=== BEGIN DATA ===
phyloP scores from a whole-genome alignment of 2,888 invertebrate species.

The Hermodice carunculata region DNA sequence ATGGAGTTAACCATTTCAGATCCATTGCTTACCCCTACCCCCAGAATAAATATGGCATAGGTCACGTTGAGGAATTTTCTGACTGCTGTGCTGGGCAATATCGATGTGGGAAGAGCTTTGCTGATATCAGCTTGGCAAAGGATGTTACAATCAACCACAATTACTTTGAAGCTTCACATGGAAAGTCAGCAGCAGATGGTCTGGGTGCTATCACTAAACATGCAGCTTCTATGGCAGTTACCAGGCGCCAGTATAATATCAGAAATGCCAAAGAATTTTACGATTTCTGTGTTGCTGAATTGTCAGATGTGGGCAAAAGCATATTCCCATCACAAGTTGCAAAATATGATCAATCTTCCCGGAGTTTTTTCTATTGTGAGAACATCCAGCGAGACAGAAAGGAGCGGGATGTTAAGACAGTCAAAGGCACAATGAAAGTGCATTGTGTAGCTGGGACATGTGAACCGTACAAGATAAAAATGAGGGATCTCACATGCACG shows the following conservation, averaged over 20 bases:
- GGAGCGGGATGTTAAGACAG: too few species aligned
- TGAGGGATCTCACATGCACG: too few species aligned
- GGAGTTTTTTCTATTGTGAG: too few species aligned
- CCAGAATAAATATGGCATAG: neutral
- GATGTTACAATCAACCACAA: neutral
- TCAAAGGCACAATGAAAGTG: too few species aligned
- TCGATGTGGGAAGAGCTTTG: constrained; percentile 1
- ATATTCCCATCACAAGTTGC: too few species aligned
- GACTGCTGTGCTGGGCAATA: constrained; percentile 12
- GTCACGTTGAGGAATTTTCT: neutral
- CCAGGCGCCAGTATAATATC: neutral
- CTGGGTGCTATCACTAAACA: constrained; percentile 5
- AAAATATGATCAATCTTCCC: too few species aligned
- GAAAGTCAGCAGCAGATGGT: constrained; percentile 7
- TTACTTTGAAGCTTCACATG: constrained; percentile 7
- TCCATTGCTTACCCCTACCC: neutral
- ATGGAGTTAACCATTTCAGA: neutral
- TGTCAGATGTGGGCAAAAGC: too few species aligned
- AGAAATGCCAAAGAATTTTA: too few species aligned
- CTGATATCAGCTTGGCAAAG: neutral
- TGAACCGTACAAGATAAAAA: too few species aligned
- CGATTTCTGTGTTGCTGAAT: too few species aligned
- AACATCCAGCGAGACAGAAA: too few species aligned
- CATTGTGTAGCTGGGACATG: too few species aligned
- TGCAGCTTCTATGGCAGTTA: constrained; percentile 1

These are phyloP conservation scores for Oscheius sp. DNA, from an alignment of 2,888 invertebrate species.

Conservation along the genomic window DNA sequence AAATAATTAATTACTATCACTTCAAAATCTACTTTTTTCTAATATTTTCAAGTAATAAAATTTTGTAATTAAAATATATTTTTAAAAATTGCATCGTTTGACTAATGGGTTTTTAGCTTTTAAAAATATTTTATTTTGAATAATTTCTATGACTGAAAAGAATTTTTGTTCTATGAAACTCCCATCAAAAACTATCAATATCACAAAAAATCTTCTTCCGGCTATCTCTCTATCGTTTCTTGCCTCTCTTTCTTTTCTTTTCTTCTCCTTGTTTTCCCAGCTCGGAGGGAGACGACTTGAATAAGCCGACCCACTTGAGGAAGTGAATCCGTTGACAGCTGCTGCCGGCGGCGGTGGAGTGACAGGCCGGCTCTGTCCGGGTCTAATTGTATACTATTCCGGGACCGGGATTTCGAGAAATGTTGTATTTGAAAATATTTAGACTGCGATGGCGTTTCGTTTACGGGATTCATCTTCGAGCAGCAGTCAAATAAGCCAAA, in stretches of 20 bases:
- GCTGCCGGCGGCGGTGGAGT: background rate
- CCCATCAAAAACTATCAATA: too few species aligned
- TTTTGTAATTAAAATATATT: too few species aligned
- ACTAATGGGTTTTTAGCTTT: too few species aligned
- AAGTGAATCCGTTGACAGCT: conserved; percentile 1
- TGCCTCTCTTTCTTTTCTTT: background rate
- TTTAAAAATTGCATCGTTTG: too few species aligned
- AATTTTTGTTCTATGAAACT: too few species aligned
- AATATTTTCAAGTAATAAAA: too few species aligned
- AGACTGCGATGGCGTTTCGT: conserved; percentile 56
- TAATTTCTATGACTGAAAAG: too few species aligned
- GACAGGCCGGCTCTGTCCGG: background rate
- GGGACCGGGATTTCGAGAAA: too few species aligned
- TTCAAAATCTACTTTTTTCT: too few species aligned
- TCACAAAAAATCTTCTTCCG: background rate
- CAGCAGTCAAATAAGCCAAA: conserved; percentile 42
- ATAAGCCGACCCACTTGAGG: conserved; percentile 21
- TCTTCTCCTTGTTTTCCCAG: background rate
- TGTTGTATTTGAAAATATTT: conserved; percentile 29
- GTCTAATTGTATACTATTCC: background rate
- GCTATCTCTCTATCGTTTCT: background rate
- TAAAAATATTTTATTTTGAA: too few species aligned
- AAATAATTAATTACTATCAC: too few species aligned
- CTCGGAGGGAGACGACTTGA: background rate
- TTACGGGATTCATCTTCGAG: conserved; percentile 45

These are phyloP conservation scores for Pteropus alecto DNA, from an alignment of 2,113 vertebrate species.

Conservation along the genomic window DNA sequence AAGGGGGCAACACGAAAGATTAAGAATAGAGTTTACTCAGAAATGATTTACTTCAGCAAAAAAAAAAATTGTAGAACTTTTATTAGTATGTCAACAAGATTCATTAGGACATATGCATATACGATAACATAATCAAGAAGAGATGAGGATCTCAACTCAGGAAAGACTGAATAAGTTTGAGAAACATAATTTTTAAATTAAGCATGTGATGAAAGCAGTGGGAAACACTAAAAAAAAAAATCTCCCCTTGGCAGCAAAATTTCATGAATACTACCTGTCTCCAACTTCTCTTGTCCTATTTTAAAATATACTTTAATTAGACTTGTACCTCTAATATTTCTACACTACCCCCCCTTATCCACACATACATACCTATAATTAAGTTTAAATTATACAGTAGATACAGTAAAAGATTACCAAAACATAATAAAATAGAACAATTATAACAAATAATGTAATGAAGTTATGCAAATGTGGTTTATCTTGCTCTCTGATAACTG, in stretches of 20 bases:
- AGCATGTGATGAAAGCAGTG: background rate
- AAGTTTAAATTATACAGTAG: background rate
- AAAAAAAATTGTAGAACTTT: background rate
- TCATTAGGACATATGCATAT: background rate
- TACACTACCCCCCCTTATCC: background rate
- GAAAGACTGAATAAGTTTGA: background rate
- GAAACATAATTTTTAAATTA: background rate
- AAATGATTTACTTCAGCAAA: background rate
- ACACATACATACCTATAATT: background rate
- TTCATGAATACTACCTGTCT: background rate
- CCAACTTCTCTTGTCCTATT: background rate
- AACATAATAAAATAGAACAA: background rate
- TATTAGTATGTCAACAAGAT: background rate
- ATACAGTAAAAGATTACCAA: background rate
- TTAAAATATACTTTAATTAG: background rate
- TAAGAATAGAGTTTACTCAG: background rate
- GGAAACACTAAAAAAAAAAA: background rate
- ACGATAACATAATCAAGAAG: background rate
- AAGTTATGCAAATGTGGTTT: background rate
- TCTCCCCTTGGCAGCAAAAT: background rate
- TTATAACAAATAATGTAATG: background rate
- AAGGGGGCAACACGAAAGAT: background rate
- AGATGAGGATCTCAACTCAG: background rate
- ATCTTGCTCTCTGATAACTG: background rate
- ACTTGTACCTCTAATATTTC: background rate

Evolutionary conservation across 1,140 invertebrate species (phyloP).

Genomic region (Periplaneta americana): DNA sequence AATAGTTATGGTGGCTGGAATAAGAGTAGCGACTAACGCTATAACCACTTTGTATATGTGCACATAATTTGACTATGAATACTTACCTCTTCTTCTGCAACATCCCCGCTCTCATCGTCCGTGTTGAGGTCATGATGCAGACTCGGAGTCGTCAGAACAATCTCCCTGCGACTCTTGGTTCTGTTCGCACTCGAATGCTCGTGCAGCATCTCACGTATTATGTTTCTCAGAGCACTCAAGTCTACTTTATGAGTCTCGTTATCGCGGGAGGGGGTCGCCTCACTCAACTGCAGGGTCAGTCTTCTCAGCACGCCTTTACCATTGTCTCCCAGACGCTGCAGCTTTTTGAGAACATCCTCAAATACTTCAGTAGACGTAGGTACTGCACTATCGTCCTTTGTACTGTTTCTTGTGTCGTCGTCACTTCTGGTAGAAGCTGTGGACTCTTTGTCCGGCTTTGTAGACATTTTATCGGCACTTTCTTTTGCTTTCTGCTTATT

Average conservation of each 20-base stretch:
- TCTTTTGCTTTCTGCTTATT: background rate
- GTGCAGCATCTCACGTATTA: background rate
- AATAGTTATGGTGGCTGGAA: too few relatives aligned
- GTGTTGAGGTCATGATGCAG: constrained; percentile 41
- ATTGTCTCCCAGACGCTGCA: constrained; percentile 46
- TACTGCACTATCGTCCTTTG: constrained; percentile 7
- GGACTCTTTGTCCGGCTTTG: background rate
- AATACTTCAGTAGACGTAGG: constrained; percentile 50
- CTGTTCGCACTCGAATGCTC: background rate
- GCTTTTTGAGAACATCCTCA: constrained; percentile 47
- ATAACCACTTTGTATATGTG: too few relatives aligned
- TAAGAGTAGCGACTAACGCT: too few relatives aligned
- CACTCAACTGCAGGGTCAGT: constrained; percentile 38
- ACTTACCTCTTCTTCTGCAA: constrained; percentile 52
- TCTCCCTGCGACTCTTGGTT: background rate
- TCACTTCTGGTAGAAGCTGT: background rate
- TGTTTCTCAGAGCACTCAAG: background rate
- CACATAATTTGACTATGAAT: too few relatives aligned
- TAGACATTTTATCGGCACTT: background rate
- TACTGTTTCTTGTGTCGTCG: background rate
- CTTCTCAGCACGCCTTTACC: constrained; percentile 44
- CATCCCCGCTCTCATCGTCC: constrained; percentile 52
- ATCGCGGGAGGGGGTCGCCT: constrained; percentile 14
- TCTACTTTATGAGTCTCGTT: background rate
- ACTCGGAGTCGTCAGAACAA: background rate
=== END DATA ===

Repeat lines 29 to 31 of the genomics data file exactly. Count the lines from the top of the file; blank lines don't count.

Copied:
Conservation along the genomic window DNA sequence AAATAATTAATTACTATCACTTCAAAATCTACTTTTTTCTAATATTTTCAAGTAATAAAATTTTGTAATTAAAATATATTTTTAAAAATTGCATCGTTTGACTAATGGGTTTTTAGCTTTTAAAAATATTTTATTTTGAATAATTTCTATGACTGAAAAGAATTTTTGTTCTATGAAACTCCCATCAAAAACTATCAATATCACAAAAAATCTTCTTCCGGCTATCTCTCTATCGTTTCTTGCCTCTCTTTCTTTTCTTTTCTTCTCCTTGTTTTCCCAGCTCGGAGGGAGACGACTTGAATAAGCCGACCCACTTGAGGAAGTGAATCCGTTGACAGCTGCTGCCGGCGGCGGTGGAGTGACAGGCCGGCTCTGTCCGGGTCTAATTGTATACTATTCCGGGACCGGGATTTCGAGAAATGTTGTATTTGAAAATATTTAGACTGCGATGGCGTTTCGTTTACGGGATTCATCTTCGAGCAGCAGTCAAATAAGCCAAA, in stretches of 20 bases:
- GCTGCCGGCGGCGGTGGAGT: background rate
- CCCATCAAAAACTATCAATA: too few species aligned